Humanity comes first, then religion: Meghalaya High Court
The Naam Khasi had earlier not been allowed to cremate their dead. When they had tried to do so, members of the Christian community had dismantled their cremation site. (Representative image, image source: Wikimedia Commons)
WION Web Team New Delhi, Delhi, India
Dec 19, 2017, 05.03 PM
After an intense legal battle, the Naam Khasi of Mylliem in Meghalaya will be allowed to cremate their dead.
The Naam Khasi, who are an indigenous people, had earlier not been allowed to cremate their dead. When they had tried to do so, members of another community had dismantled their cremation site.
Naam Khasi members had submitted to the Meghalaya high court that they had not been allowed to cremate their dead at burial sites. And that they often had to travel long distances carrying their dead, looking for places to cremate them.
Although the matter was later settled between the two parties outside court, the Meghalaya High Court further stated: "Anybody belonging to the indigenous faith and from any locality who needs to use the crematorium, can use it."
Justice Sen of the Meghalaya High court did not mince his words while highlighting issues of caste, faith and religion. He wrote, "I am pained that even after so many years of independence, now at the 21st Century, people are not aware of the Constitution of the country where they live in and violates the Constitution. Now also, we have to remind them about the Constitutional rights and liability."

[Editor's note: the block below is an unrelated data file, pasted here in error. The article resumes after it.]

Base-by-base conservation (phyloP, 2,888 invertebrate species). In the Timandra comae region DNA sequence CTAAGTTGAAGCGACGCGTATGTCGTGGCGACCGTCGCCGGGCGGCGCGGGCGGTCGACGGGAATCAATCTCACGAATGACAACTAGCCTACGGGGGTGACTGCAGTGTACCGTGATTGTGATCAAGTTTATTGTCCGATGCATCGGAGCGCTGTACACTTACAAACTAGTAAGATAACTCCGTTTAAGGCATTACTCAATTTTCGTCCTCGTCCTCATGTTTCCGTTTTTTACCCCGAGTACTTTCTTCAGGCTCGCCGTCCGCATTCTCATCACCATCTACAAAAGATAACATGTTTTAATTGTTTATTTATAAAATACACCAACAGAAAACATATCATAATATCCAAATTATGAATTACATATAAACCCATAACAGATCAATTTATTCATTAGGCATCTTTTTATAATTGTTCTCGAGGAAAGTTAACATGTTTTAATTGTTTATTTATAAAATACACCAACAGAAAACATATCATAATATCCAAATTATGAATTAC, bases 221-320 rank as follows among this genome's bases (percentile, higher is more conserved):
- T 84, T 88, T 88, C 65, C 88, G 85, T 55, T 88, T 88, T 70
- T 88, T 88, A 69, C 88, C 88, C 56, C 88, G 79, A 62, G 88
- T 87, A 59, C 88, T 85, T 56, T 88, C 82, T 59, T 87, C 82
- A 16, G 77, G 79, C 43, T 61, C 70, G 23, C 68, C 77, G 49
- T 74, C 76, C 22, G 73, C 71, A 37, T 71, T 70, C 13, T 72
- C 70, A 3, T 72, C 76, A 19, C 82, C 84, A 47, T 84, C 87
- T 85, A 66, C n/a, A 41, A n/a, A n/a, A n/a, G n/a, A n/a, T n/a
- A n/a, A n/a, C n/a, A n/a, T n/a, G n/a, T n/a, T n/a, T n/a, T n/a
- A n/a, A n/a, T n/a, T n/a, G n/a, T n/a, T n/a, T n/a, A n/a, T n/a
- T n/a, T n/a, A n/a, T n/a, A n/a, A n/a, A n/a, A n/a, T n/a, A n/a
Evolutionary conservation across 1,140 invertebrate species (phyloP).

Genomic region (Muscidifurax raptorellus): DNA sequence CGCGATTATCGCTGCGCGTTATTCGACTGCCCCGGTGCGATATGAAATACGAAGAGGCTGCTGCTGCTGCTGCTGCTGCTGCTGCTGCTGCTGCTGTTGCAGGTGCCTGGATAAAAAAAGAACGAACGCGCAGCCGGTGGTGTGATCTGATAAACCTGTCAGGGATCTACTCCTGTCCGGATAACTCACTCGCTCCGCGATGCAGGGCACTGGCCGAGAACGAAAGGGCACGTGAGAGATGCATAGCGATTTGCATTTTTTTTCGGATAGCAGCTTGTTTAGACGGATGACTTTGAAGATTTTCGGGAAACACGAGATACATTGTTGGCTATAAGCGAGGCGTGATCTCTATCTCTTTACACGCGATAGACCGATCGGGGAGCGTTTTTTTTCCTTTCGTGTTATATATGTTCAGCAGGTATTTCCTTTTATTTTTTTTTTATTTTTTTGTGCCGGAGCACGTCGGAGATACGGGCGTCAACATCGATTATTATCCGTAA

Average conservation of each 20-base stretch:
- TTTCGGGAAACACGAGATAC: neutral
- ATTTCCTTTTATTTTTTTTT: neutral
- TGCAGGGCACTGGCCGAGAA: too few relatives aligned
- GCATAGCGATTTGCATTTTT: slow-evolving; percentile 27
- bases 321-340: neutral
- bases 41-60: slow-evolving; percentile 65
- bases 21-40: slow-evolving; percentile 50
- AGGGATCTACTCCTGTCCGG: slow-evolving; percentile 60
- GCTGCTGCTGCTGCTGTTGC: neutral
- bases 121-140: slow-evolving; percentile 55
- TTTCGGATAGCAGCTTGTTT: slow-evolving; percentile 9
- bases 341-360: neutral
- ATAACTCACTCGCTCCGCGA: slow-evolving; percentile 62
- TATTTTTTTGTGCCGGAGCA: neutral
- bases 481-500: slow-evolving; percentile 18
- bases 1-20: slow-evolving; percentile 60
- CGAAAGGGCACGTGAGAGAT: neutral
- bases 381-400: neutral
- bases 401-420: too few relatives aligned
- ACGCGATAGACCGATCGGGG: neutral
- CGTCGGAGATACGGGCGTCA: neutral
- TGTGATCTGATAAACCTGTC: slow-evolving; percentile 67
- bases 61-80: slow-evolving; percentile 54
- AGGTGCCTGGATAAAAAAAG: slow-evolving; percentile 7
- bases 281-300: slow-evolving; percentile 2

He added, "If the water that we drink does not ask about our faith, caste and religion; if the air that we breathe does not ask about our faith, caste and religion; and if the land where we all live do not ask about our faith, caste and religion; if the cosmos do not ask about our faith, caste and religion, then who are we to ask about others faith, caste and religion. Therefore, let the dead rest in peace. It is really very sad that even after death, we are fighting over our faith, caste and religion. Do the people of this country want to say that after death, somebody will go to heaven or somebody will go to hell; nobody knows that. My humble belief is that there are not two or three Gods, God is only one. I further mention that no person can practice religion or become spiritual, until and unless he or she becomes a good human being because humanity comes first, then religion."
The high court had recently rapped the headmistresses of two schools who, along with their students, had objected to the cremation of a Naam Khasi woman's husband at a burial site.
Justice Sen not only reiterated his previous observations on caste-related issues but also expressed anguish over repeated incidents of intolerance. "If the children are not being taught properly about the Constitution, religious tolerance and mutual respect, what will be the fate of this country? Parents send their children to school to make them good citizens of the country and not to become hooligans. If a headmistress cannot control the students, then they have no right to hold such a post," he said.
Cremating their dead was not the only issue before the court. Many Naam Khasi students were being ill-treated by school authorities and were often asked to sit separately in classrooms. This discrimination was openly supported by teachers.
The court observed, "It is really shameful for all of us and I repeat, that society should wake up and look into these types of issues and help India become ‘One Country, One Nation and One Family'."
While caste, religion and faith still hold our social structures together, the judiciary has, with this judgement, reminded us of the humanity and justice that often goes missing from our socio-political narrative.